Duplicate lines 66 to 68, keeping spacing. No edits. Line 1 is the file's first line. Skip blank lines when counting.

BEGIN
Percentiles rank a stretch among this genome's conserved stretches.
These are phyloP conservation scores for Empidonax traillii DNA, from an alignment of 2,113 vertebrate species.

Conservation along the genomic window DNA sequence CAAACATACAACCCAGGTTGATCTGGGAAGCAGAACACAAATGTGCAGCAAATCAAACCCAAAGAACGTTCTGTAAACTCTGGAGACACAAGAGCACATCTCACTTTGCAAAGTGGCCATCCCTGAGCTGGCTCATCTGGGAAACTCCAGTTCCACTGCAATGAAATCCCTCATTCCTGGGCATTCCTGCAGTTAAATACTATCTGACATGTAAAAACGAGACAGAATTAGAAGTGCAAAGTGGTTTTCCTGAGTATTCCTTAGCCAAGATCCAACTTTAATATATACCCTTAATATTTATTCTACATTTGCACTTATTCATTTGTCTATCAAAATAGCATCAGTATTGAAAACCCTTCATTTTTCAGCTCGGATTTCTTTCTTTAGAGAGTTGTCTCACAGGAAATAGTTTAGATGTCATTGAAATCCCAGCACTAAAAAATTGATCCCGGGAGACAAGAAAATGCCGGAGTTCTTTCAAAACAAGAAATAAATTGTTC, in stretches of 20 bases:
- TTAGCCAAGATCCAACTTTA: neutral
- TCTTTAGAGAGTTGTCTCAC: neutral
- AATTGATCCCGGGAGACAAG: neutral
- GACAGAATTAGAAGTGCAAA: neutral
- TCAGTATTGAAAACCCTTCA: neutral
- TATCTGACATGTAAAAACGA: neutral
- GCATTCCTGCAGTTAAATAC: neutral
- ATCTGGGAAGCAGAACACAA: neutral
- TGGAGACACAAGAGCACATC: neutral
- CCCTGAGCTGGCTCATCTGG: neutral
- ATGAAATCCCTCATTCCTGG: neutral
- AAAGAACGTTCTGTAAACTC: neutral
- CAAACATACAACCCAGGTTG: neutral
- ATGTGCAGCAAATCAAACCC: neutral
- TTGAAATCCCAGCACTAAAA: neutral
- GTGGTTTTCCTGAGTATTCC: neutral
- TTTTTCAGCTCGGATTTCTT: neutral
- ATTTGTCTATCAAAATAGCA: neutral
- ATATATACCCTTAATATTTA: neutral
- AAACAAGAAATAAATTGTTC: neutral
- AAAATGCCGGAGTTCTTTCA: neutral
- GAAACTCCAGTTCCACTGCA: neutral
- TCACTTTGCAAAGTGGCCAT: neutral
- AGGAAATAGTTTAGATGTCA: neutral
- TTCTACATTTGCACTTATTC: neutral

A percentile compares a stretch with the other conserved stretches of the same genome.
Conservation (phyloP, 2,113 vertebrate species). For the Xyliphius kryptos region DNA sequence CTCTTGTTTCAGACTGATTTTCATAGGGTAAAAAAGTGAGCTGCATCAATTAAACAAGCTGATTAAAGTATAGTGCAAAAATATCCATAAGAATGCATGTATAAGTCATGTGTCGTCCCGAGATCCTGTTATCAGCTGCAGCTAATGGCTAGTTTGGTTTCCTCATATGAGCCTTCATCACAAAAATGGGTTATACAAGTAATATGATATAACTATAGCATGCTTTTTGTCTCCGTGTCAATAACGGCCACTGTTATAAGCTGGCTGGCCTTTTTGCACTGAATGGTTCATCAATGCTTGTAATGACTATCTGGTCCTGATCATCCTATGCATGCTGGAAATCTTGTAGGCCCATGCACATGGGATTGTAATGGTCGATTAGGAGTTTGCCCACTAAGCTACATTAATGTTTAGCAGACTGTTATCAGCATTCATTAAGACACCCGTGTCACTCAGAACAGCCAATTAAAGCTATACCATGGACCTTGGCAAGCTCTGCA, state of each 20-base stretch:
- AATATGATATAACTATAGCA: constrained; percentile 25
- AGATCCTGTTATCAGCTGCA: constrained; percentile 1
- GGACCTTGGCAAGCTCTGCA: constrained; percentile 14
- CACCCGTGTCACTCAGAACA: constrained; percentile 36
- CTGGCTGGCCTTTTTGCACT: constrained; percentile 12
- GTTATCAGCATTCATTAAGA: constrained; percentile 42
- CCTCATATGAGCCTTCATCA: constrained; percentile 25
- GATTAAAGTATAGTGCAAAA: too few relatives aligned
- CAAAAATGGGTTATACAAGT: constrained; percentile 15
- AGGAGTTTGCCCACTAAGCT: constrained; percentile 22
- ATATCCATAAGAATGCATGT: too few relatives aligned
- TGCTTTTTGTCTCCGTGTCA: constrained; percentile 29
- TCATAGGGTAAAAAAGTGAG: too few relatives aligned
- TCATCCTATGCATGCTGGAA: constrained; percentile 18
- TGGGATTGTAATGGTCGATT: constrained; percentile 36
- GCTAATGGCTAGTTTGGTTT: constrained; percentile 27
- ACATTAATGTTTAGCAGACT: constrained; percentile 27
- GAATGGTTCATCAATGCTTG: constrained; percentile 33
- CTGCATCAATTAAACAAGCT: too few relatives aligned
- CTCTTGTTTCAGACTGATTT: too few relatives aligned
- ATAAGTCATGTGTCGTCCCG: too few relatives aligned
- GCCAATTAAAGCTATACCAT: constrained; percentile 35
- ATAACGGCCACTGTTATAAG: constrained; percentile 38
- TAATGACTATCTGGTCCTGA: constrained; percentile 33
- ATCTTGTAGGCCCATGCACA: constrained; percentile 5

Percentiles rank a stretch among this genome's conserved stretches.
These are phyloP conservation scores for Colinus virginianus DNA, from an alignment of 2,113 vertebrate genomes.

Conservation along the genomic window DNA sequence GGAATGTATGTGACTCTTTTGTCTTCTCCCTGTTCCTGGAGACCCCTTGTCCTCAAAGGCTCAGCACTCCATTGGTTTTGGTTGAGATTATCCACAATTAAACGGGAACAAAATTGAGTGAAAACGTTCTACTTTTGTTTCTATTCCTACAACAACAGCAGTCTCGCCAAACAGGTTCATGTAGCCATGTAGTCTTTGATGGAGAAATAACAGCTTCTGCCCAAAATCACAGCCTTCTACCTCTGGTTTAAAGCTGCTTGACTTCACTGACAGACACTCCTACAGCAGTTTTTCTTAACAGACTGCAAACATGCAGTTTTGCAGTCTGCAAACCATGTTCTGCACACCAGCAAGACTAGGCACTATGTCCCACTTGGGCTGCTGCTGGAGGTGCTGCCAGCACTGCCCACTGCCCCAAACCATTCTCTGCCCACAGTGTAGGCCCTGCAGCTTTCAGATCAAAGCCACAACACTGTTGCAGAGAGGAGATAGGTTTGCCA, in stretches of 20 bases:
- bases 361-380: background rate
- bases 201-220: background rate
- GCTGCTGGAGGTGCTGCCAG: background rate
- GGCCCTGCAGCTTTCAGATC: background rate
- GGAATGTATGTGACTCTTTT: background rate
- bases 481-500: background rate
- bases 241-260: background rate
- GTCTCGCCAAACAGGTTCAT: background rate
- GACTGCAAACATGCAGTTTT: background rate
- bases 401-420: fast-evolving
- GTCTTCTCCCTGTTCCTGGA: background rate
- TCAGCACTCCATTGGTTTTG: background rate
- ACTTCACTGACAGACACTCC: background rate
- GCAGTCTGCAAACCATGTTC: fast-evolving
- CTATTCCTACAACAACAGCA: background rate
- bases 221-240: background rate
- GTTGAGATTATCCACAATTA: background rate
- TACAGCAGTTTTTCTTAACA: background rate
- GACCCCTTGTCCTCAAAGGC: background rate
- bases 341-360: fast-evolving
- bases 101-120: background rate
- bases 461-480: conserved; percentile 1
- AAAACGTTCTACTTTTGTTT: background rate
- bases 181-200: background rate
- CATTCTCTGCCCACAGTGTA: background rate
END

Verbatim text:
- GTCTCGCCAAACAGGTTCAT: background rate
- GACTGCAAACATGCAGTTTT: background rate
- bases 401-420: fast-evolving